Coastal Fire destroys at least 20 homes in Orange County, California
Residents remained under evacuation orders early Thursday after a wildfire propelled by ocean wind traveled up a hillside and quickly burned at least 20 homes in the Laguna Niguel area.
The coastal fire burned nearly 200 acres after it started early Wednesday morning in Aliso Woods Canyon. There are no containment measures, but winds are expected to ease Thursday after 20 to 30 mph gusts sparked flames in the hilltop area.
About 900 homes remained under evacuation orders on Thursday morning. Video from NewsChopper4 showed spot fires early Thursday morning as firefighters appeared to be putting out the fire between Laguna Niguel and the nearby town of Laguna Beach.
Panicked families gathered at the Coronado Pointe base, one of the evacuated areas, on Wednesday as firefighters tried to slow the blaze and smoke filled the sky.
“I saw fires break out in my house and then I left with my wife,” said Abi Farsoni, who left his computer and everything he owns. “It’s terrible for the residents. You don’t know if your house is still there. We do not know. I have many things. I didn’t have time to pick them up.”
He later learned that his house was still standing.
The flames engulfed several estates on a hillside overlooking the ocean. It was only a few minutes before many were destroyed by the incessant fire, which threw coals scattered by the wind onto the roofs.
“Now the whole street is in disarray,” said local resident Carson Williams.
Aircraft dropping water were part of the fight against the spread of fire.
How did the fire in Laguna Niguel start?
Authorities have not yet determined the cause of the wildfire.
Edison of Southern California reported possible “chain activity” around the time the fire started on Wednesday afternoon.
“Our thoughts are with the members of the community whose homes have been damaged and those who have been (or have been) evacuated due to the coastal fire, and we are coordinating with the fire department as necessary to ensure the safety of firefighters,” the statement said. utility company. . “Our top priority is the safety of customers, employees and communities, so we continue to step up our efforts to mitigate the effects of wildfires through network strengthening, situational awareness and improved operational practices.”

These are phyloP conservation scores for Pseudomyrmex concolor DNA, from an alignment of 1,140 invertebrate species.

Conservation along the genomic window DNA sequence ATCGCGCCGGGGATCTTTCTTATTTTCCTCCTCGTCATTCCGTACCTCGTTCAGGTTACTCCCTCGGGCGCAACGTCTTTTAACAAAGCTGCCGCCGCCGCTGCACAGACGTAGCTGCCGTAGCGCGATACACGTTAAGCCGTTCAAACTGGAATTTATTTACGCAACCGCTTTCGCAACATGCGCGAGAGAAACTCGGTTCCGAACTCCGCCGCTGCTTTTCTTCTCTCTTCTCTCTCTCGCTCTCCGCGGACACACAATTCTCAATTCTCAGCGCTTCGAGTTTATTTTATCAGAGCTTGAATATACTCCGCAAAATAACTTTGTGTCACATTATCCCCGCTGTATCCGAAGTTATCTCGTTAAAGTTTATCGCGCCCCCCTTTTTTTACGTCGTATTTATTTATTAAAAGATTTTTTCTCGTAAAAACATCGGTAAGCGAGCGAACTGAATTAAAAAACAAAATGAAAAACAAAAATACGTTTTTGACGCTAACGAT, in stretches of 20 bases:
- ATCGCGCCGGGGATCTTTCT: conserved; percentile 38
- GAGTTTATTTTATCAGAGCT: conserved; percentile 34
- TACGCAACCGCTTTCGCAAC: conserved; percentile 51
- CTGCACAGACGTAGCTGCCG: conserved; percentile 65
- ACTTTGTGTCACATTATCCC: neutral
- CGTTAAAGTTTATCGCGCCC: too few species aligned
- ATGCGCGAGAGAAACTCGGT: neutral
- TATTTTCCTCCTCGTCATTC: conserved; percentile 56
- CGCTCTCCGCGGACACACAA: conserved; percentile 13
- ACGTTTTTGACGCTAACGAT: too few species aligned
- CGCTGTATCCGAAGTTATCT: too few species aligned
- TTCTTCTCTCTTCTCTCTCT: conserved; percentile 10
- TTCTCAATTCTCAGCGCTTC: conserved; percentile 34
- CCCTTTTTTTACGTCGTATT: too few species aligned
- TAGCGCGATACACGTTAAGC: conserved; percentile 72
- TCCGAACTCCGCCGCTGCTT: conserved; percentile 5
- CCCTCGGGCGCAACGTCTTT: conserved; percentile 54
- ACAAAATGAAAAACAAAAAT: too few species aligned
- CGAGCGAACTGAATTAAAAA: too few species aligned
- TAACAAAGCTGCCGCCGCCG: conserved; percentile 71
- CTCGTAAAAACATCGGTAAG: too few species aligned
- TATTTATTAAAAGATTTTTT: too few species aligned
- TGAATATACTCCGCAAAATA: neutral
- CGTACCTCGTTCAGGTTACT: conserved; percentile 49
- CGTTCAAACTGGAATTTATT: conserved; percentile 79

ESIR reports are required for certain types of incidents. The report is intended to inform the CPUC of the network’s activities so that the agency can investigate.
Previously, electrical equipment has been linked to devastating wildfires in California that spread quickly in strong winds.
Last year, the State Public Utilities Commission approved a settlement to impose more than half a billion dollars in fines and penalties against Edison in Southern California for its role in five wildfires in 2017 and 2018.
What areas remain under evacuation orders?
An evacuation order was issued in the Coronado Pointe and Pacific Island Drive areas, and voluntary evacuation orders were issued in the Balboa Nyez and Moulton Meadows areas of Laguna Beach. Students involved in extracurricular activities at Laguna Beach High School were also evacuated, according to the school district.
The deputies asked the residents of San Simeon, Sierra Vista, Alta Terra, Nusella, Serana, Avante, Tanarron, Teracina, Islands Avenue, Capri Court, Sunrise Lane, Chapala Court, Arelu Court and Anamonte to evacuate.
An evacuation center has been set up at the Laguna Niguel Community Center at 28751 Crown Valley Parkway, Steinle said.
Find an interactive map of evacuations, road closures, and coastal fire shelters in Orange County here.
On Thursday, a smoke warning was issued for parts of the area. The smoke could be seen for miles along the coast of Orange and Los Angeles counties.
The western United States is facing a mega-drought that has covered hillsides with dry brush that fuels wildfires. California is experiencing one of the driest winters on record, raising concerns about how quickly wildfires can spread, especially in windy conditions.
The nation’s most populous state is experiencing its third driest year in a row.
By May 6, more than 1,500 wildfires had burned 6,700 acres of land in California, according to CalFire statistics. Last year over the same period, about 1,900 wildfires burned more than 13,200 acres.
On a five-year average, the state saw 1,156 wildfires and 5,893 acres burned during that period.